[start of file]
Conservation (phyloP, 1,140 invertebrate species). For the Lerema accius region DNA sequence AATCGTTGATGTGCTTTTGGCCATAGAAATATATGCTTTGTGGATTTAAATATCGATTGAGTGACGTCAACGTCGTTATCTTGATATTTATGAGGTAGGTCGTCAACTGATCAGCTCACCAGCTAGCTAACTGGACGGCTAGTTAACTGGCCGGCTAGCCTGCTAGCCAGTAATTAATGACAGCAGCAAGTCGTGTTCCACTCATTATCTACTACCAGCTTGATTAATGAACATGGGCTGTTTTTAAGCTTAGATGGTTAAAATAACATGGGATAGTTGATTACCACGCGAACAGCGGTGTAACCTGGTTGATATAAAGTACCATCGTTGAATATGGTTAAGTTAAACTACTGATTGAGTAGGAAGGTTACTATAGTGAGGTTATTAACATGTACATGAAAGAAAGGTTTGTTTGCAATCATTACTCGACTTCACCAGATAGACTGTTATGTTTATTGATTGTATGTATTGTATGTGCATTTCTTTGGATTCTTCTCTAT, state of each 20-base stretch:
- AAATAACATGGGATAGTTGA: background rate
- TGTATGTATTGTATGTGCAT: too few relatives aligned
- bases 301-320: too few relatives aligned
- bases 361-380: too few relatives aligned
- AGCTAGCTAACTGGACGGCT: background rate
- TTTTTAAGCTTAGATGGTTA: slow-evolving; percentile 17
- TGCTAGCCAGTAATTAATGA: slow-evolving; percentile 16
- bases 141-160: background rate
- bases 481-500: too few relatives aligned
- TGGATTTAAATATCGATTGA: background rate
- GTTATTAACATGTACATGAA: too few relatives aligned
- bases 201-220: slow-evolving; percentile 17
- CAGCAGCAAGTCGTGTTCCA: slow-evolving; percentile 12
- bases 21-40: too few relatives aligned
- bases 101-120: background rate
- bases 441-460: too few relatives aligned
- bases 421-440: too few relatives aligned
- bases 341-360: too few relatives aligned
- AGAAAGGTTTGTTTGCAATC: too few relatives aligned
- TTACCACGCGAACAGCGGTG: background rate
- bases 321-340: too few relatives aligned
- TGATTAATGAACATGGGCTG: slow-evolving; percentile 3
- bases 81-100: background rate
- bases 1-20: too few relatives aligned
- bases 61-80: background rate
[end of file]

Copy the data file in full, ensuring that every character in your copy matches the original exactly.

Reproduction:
Conservation (phyloP, 1,140 invertebrate species). For the Lerema accius region DNA sequence AATCGTTGATGTGCTTTTGGCCATAGAAATATATGCTTTGTGGATTTAAATATCGATTGAGTGACGTCAACGTCGTTATCTTGATATTTATGAGGTAGGTCGTCAACTGATCAGCTCACCAGCTAGCTAACTGGACGGCTAGTTAACTGGCCGGCTAGCCTGCTAGCCAGTAATTAATGACAGCAGCAAGTCGTGTTCCACTCATTATCTACTACCAGCTTGATTAATGAACATGGGCTGTTTTTAAGCTTAGATGGTTAAAATAACATGGGATAGTTGATTACCACGCGAACAGCGGTGTAACCTGGTTGATATAAAGTACCATCGTTGAATATGGTTAAGTTAAACTACTGATTGAGTAGGAAGGTTACTATAGTGAGGTTATTAACATGTACATGAAAGAAAGGTTTGTTTGCAATCATTACTCGACTTCACCAGATAGACTGTTATGTTTATTGATTGTATGTATTGTATGTGCATTTCTTTGGATTCTTCTCTAT, state of each 20-base stretch:
- AAATAACATGGGATAGTTGA: background rate
- TGTATGTATTGTATGTGCAT: too few relatives aligned
- bases 301-320: too few relatives aligned
- bases 361-380: too few relatives aligned
- AGCTAGCTAACTGGACGGCT: background rate
- TTTTTAAGCTTAGATGGTTA: slow-evolving; percentile 17
- TGCTAGCCAGTAATTAATGA: slow-evolving; percentile 16
- bases 141-160: background rate
- bases 481-500: too few relatives aligned
- TGGATTTAAATATCGATTGA: background rate
- GTTATTAACATGTACATGAA: too few relatives aligned
- bases 201-220: slow-evolving; percentile 17
- CAGCAGCAAGTCGTGTTCCA: slow-evolving; percentile 12
- bases 21-40: too few relatives aligned
- bases 101-120: background rate
- bases 441-460: too few relatives aligned
- bases 421-440: too few relatives aligned
- bases 341-360: too few relatives aligned
- AGAAAGGTTTGTTTGCAATC: too few relatives aligned
- TTACCACGCGAACAGCGGTG: background rate
- bases 321-340: too few relatives aligned
- TGATTAATGAACATGGGCTG: slow-evolving; percentile 3
- bases 81-100: background rate
- bases 1-20: too few relatives aligned
- bases 61-80: background rate